It used to be that, when a landlord wanted to get rid of a non-paying tenant who wouldn’t leave, he or she would just grab a tool box and remove the front and back doors of the house and that usually did the trick.

Today, that’s illegal and the law leans much more in the tenant’s favor – so disputes like that can run on and on, sometimes even lasting a year with no rent being paid.

Guilford County government has decided to continue, at least until June of 2024, a joint program of Guilford County and the University of North Carolina Greensboro (UNCG) that aims to work out problems between landlords and tenants so that renters can stay in their homes and property owners can get paid.

The program  is meant “to address the needs of vulnerable, low-income communities experiencing housing instability and potential evictions.”

On Thursday, Sept. 7, the Board of Commissioners is scheduled to tweak the existing contract that runs to next summer. One change is the addition of language that allows for the mutual termination of the agreement – however, both sides seem committed to the program that’s being funded with American Rescue Plan (ARP) money.  The ARP provided a flood of federal money to state and local governments with the intent that the money be used to address hardships caused by pandemic restrictions.

The cost of running the anti-eviction program is about $725,000 a year. In Guilford County, roughly $2.3 million of ARP funds went to eviction mediation programs, and the remaining balance for that purpose is currently just over $1 million.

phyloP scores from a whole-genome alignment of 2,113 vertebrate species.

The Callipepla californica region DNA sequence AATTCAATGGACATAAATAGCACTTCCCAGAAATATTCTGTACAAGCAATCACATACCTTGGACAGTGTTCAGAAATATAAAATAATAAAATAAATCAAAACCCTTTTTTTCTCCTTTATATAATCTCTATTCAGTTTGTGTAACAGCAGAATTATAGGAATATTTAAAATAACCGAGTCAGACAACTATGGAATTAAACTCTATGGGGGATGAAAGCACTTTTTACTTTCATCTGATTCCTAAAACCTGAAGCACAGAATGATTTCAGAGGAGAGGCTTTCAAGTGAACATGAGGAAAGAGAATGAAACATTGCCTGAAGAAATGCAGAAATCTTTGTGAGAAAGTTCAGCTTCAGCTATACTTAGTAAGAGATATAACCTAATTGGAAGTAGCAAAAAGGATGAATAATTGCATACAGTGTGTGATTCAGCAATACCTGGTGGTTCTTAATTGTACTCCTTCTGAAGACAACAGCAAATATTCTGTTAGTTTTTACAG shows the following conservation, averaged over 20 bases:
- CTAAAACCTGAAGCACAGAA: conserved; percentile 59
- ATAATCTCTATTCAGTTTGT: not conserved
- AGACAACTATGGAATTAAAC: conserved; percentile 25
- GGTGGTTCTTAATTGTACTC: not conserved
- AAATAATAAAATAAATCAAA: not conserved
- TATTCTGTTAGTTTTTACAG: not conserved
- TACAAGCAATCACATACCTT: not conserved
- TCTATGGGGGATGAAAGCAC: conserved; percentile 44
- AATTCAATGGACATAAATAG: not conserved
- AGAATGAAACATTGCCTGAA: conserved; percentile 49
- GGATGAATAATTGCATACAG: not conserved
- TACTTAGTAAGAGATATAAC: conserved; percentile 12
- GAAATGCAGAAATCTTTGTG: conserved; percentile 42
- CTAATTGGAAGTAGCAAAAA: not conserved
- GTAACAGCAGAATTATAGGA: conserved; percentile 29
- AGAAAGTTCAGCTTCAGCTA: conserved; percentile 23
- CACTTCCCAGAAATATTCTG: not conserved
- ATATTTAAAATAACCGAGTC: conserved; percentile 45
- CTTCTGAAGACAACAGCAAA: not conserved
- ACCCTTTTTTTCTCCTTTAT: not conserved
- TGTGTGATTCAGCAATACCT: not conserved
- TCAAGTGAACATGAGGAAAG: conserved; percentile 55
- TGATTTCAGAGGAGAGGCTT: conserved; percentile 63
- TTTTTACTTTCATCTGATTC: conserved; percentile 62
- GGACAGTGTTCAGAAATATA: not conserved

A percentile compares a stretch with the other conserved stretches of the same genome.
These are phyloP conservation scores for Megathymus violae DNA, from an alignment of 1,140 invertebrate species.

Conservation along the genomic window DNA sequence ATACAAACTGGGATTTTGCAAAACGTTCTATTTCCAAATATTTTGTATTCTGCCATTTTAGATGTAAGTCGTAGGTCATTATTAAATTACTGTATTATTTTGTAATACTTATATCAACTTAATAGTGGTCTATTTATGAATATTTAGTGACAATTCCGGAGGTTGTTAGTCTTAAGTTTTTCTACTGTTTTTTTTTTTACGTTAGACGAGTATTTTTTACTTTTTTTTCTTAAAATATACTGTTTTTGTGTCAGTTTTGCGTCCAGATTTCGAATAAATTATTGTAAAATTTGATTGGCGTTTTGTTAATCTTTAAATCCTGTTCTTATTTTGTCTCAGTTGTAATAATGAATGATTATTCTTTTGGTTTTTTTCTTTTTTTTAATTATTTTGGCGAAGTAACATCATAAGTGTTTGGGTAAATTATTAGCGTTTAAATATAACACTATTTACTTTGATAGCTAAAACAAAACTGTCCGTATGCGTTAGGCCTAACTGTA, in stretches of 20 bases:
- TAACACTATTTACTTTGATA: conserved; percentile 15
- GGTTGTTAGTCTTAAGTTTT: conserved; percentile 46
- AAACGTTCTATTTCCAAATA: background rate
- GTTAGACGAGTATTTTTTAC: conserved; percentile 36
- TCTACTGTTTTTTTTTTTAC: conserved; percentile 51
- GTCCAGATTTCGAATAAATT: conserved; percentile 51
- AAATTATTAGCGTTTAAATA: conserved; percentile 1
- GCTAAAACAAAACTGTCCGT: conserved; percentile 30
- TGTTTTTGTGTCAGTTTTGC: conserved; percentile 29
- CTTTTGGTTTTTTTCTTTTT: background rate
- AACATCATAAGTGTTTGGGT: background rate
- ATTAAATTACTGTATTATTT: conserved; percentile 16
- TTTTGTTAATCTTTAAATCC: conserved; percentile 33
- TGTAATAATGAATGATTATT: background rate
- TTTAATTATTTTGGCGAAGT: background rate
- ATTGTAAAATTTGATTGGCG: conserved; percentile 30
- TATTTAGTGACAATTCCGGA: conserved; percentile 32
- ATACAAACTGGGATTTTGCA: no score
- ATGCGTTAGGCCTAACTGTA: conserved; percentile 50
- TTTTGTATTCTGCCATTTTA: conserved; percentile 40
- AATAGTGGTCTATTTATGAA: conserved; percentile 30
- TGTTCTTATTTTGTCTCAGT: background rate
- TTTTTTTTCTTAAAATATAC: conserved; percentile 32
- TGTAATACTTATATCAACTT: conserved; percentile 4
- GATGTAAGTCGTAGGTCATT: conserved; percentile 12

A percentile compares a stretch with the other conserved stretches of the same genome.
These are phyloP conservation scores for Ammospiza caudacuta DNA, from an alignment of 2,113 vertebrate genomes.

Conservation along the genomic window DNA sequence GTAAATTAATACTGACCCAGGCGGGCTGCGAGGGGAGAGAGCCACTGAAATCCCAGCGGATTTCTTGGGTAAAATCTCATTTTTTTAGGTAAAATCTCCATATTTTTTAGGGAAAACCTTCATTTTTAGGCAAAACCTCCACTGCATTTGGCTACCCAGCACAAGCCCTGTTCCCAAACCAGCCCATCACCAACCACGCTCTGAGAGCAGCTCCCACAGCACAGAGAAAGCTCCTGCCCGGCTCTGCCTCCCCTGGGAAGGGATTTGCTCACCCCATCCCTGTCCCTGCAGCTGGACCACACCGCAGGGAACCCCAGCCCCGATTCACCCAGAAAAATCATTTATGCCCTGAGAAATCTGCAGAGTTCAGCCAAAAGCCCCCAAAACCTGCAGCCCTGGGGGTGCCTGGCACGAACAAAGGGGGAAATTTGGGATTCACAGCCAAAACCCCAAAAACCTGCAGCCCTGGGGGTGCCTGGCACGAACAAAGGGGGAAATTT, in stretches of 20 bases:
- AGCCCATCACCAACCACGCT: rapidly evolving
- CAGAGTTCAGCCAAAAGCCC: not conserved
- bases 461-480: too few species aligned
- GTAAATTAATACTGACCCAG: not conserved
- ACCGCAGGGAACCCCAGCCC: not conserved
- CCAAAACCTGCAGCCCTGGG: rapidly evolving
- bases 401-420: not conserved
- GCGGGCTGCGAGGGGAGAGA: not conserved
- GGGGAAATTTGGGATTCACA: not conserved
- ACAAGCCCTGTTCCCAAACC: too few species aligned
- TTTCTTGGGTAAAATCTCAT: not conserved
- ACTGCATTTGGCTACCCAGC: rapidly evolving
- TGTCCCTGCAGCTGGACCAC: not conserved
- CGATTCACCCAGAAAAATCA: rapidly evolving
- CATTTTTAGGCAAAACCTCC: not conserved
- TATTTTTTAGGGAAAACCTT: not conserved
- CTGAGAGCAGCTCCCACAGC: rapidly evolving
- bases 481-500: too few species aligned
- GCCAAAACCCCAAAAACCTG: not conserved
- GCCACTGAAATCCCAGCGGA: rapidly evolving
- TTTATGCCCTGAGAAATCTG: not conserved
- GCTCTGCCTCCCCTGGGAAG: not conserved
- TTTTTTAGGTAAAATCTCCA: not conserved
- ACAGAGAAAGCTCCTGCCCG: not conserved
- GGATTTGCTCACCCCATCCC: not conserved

In recent years, Guilford County – along with the cities of Greensboro and High Point – has been active in attempting to address the problem of homelessness, and preventing evictions is of course one way to do that.

 The eviction mediation and counseling program uses strategies such as housing and financial counseling to guide tenants through options in order to address non-payment of rent. The program also often connects struggling renters with existing resources in the community.

From November 2022 to June 2023, UNCG has held 102 eviction clinic days in the court system – working with a community partner specializing in legal aid – and, together, they provided more than 2,280 households with eviction mediation, rental assistance, or referrals to other services.

During that seven-month period, there were 6,278 evictions on the county’s court docket on the days the clinic was in court. Of those cases, about 30 percent were dismissed by the court or the landlord – and an additional 18 percent were continued to a later date.

Also during that period, UNC-G has had 258 one-on-one discussions with landlords.